Between the war in Ukraine and the Covid-19 pandemic now swirling in China, the world has had little time to worry about the popular uprising in Sri Lanka. Prime Minister Mahinda Rajapaksa has been forced to step down, but his younger brother, President Gotabaya Rajapaksa, still clings to his post, hiding behind the fiction of a government of national unity, as he swore in Ranil Wickremesinghe as Prime Minister. It remains to be seen whether public anger against the Rajapaksas will subside to allow this transitional arrangement to let the beleaguered nation negotiate a bailout deal with the International Monetary Fund (IMF).

The nation had come to this point due to a combination of bad policies and other factors over which Sri Lanka had little control. Two of these developments overlapped after the newly elected president in 2019 made the decision to cut taxes. The Covid-19 pandemic hit the world in 2020, followed by Russia’s invasion of Ukraine in February this year. An already economically struggling Sri Lanka has been dealt a fatal blow by war that has driven up energy prices overnight, while Covid-19 has spawned lockdowns in China that have disrupted supply chains world. Moreover, the government, as if it did not have enough problems already, reduced the importation of synthetic fertilizers to make the farmers switch to organic farming.

The reason Sri Lanka has been seriously hampered is the persistent structural problems in its economy since its independence in 1948. Easy foreign exchange was earned in the 1950s from its major exports like tea, rubber and walnuts. of coconut. Industrial development was not given priority, which led to an excessive dependence on these few basic products which were always subject to fluctuations in international demand. As a result, Sri Lanka earned less foreign exchange in 1968 than in 1958 as demand for rubber and other commodities fell.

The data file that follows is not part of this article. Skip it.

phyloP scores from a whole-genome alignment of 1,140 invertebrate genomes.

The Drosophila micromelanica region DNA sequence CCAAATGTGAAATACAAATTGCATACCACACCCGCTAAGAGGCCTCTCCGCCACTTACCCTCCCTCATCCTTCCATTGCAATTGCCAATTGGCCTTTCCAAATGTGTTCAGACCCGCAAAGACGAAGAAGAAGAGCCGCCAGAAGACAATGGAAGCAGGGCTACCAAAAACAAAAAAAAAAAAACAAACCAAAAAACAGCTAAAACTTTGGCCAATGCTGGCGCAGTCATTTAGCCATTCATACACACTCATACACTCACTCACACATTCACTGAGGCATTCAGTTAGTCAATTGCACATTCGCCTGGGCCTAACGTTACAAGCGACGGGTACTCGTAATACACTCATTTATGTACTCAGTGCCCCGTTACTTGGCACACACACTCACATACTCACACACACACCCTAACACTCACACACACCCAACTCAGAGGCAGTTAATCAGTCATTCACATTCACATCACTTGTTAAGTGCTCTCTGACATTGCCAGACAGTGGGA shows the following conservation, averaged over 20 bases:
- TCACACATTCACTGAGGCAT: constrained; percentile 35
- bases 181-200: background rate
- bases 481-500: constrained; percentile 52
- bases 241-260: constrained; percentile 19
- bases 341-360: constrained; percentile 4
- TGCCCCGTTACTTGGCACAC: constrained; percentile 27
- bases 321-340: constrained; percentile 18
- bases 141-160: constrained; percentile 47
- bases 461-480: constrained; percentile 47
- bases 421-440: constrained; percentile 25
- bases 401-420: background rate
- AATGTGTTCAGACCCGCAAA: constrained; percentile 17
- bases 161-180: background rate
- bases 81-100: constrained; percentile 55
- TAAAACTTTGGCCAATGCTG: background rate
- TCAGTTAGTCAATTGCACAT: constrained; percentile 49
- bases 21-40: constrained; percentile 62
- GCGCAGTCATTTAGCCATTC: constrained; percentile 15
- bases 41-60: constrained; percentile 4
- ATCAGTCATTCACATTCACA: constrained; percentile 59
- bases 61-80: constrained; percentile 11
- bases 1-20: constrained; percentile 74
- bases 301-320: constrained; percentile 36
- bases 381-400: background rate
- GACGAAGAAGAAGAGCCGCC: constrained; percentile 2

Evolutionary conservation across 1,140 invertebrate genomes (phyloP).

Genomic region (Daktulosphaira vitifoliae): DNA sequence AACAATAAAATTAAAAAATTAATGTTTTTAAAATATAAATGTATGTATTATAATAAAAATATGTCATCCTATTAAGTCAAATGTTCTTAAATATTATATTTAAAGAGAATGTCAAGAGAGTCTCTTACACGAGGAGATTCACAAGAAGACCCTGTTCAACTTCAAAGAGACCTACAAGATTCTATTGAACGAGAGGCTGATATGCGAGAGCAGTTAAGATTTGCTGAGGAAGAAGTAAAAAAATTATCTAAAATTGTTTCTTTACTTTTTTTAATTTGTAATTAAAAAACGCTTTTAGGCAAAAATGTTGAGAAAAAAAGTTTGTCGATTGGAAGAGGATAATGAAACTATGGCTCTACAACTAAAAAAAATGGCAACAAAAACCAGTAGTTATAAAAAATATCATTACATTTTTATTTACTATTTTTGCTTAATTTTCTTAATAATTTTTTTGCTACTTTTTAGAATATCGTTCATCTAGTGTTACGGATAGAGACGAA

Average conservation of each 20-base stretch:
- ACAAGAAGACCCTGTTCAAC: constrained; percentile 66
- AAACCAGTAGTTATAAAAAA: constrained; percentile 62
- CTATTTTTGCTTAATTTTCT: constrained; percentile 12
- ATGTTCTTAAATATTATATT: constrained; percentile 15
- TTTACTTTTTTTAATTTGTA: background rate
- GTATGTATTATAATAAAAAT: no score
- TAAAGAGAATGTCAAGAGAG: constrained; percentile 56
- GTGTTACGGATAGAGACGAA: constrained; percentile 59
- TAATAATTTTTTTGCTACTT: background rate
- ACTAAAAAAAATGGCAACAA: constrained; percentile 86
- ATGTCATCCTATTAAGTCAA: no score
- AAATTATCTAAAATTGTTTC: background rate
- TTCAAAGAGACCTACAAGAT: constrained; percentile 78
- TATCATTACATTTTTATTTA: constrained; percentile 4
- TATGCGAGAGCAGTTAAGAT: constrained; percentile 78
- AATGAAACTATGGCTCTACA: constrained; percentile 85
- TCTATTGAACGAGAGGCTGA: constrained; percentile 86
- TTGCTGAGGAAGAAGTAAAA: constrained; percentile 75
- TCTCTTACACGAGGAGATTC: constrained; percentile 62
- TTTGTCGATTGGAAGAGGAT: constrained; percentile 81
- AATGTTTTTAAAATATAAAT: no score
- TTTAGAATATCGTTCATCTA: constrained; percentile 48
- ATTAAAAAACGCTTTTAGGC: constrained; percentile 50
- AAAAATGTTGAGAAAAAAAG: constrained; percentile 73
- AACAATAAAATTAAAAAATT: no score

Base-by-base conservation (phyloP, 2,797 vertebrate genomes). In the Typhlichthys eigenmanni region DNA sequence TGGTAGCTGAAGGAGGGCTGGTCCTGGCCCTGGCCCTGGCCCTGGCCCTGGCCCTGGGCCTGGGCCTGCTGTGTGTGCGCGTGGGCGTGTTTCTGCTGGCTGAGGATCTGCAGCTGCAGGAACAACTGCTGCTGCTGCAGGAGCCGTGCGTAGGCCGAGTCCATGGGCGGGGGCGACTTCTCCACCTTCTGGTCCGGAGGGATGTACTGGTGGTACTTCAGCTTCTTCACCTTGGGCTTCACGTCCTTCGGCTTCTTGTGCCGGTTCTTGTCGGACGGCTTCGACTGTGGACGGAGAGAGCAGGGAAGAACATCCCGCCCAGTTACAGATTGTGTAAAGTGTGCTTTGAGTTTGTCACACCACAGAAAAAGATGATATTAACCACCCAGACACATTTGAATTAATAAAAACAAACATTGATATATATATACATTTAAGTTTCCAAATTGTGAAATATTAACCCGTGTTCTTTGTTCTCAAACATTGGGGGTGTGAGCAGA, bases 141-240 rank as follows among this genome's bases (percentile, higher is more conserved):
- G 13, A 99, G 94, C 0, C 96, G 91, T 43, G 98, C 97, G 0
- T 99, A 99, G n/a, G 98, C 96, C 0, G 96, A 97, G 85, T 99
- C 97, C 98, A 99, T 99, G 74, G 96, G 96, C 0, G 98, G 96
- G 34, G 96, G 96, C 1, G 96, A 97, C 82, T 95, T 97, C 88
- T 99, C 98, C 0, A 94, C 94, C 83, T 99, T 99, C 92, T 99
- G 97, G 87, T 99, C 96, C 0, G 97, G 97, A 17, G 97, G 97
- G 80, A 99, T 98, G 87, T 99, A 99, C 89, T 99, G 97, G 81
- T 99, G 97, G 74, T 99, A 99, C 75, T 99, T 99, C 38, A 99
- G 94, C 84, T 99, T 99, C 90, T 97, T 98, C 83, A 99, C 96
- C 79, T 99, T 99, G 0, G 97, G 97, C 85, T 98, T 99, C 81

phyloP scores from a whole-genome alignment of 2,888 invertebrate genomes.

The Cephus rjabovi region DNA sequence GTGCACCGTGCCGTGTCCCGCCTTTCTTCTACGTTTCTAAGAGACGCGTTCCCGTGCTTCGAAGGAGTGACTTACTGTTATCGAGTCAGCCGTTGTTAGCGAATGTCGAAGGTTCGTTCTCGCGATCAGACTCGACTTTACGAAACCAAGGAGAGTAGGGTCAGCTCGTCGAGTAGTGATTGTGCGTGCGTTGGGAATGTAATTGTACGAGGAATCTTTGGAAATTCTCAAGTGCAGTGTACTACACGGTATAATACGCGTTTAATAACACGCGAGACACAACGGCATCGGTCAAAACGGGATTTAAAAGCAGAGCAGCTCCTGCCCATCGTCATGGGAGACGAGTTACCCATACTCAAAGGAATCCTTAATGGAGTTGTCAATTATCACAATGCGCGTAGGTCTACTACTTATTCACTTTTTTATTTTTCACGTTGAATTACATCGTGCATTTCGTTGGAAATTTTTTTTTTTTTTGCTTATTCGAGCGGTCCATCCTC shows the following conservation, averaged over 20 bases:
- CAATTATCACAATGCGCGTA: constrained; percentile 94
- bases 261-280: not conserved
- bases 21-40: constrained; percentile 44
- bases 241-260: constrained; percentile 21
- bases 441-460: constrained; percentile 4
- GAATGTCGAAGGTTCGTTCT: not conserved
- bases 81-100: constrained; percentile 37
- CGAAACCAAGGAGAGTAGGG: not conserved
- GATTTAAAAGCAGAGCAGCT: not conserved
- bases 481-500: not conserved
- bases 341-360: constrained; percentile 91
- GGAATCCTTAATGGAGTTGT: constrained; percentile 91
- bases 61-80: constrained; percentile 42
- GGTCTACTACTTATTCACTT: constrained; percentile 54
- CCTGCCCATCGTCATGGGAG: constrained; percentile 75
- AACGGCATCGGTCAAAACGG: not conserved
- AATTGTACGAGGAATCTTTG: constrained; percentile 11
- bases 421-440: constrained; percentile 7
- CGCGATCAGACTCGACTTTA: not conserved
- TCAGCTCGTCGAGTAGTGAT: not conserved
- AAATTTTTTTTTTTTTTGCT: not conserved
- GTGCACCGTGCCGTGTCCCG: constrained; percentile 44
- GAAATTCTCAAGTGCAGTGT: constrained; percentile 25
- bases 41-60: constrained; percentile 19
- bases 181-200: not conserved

When JR Jayawardene was elected president in 1977, he tried to reform and liberalize the economy. He removed restrictions on international migration as jobs opened up in the Gulf for workers. Thus, workers’ remittances have become a new source of foreign currency. But Sri Lanka has not been able to manage its Tamil problem through national accommodation and consensus. India’s military intervention in 1987, when New Delhi dispatched the Indian Peacekeeping Force, only further complicated the situation. Sri Lanka then slipped into a hyper-nationalist phase and struggled against the LTTE, which led to the rise of the Rajapaksa clan.

Fortunately for Sri Lanka, the Congress-led UPA government took power in New Delhi in 2004, giving Colombo the freedom to eliminate the Tamil Tigers without any Indian interference. The civil war finally ended in 2009, leaving the choice to the ascendant Rajapaksa clan. They could lead the nation back to consensual resolution of minority issues, or resort to jingoist majoritarian politics, mixed with militant Buddhism. They chose the latter.

In the process, the Rajapaksa family also decided to protect their diplomacy by inviting a rising China to step in and balance India’s traditional influence in that nation. China, then seeking to expand its reach in the Indian Ocean, brought in investment and infrastructure projects, many of which were unrelated to their ability to repay the investment. Thus began the accumulation of the debt trap that brought Sri Lanka to a state where it would collapse with one more stroke. Fate, instead, inflicted both on them, with the deadly consequences we see today.